-All doses provided as pioglitazone/metformin
Initial dose: 15 mg/500 mg IR orally twice a day or 15 mg/850 mg IR orally once a day
-For patients inadequately control on metformin monotherapy: May initiate with 15 mg/850 mg IR orally twice a day (depending on previous metformin dose)
-For patients with NYHA Class I or Class II CHF: Initial dose: 15 mg/500 mg IR or 15 mg/850 mg IR orally once a day
Maintenance dose: Gradually titrate dose based on safety and efficacy
Maximum dose: Pioglitazone 45 mg/Metformin 2550 mg per day
Initial dose: 15 mg/1000 mg XR or 30 mg/1000 mg XR orally once a day
-For patients inadequately control on pioglitazone or metformin monotherapy: 15 mg/1000 mg XR twice a day (depending on previous metformin dose) or 30 mg/1000 mg XR orally once a day
Maintenance dose: Gradually titrate dose based on safety and efficacy
Maximum dose: Pioglitazone 45 mg/Metformin 2000 mg per day
-Initial doses for patients receiving combination therapy as separate tablets should be as close as possible to current regimen.
-Take with meals and gradually titrate metformin doses to reduce gastrointestinal side effects; metformin doses above 2000 mg may be better tolerated given 3 times a day.
-After initiation of therapy, and with each dose increase, carefully monitor for adverse reactions related to fluid retention.
-If hypoglycemia occurs with concomitant use of insulin or insulin secretagogue, the insulin or insulin secretagogue dose should be reduced.
Use: As an adjunct to diet and exercise to improve glycemic control in adults with type 2 diabetes mellitus when treatment with both pioglitazone and metformin is appropriate.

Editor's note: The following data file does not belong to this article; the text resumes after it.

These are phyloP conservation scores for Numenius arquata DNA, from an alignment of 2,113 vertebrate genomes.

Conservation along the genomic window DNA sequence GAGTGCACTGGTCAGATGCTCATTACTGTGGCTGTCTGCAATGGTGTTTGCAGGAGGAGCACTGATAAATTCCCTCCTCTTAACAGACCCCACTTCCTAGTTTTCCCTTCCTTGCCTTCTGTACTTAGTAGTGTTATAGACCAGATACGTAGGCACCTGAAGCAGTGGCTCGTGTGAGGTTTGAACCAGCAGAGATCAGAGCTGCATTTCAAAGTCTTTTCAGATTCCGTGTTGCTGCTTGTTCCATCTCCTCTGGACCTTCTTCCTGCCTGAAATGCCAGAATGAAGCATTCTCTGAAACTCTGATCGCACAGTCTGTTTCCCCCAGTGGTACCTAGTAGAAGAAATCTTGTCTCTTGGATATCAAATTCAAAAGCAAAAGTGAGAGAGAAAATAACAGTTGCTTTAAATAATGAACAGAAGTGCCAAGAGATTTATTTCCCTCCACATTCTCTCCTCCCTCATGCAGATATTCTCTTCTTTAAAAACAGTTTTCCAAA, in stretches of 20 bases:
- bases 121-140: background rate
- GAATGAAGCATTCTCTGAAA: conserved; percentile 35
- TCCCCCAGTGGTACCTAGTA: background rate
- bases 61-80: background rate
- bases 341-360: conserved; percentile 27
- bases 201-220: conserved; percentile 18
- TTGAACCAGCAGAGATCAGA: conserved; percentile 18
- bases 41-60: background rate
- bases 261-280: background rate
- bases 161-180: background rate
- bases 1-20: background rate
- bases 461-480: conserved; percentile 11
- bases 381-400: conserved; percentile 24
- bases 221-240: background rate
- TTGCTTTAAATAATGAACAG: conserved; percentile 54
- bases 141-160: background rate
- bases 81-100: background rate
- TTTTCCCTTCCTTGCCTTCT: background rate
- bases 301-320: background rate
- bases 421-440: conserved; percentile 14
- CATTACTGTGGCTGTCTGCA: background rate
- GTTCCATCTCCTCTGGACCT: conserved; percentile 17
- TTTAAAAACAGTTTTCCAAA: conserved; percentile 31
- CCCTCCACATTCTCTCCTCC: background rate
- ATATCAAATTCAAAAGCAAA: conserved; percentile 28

What happens if I miss a dose?
Take the medicine as soon as you can, but skip the missed dose if it is almost time for your next dose. Do not take two doses at one time.
Get your prescription refilled before you run out of medicine completely.
What happens if I overdose?
Seek emergency medical attention or call the Poison Help line at 1-800-222-1222. An overdose of metformin can cause lactic acidosis, which can be fatal.
What to avoid
Avoid drinking alcohol. It can lower your blood sugar and may increase your risk of lactic acidosis.
Actoplus Met side effects
Get emergency medical help if you have signs of an allergic reaction to Actoplus Met: hives; difficult breathing; swelling of your face, lips, tongue, or throat.
Some people using Actoplus Met develop lactic acidosis, which can be fatal. Get emergency medical help if you have even mild symptoms such as:
unusual muscle pain;
feeling dizzy, light-headed, tired, or very weak;
stomach pain, vomiting; or
slow or irregular heart rate.
Call your doctor at once if you have:
pink or red urine, painful or difficult urination, new or worsening urge to urinate;
changes in your vision;
heart problems - swelling, rapid weight gain, feeling short of breath;
liver problems - loss of appetite, nausea, vomiting, stomach pain, tiredness, dark urine, jaundice (yellowing of the skin or eyes); or
low red blood cells (anemia) - pale skin, unusual tiredness, feeling light-headed or short of breath, cold hands and feet.
Common Actoplus Met side effects may include:
This is not a complete list of side effects and others may occur. Call your doctor for medical advice about side effects. You may report side effects to FDA at 1-800-FDA-1088.
What other drugs will affect Actoplus Met?
Many drugs can interact with metformin and pioglitazone, making this medicine less effective or increasing your risk of lactic acidosis. This includes prescription and over-the-counter medicines, vitamins, and herbal products. Not all possible interactions are listed here. Tell your doctor about all your current medicines and any medicine you start or stop using.
Where can I get more information?
Remember, keep this and all other medicines out of the reach of children, never share your medicines with others, and use Actoplus Met only for the indication prescribed.
More about ActoPlus Met (metformin / pioglitazone)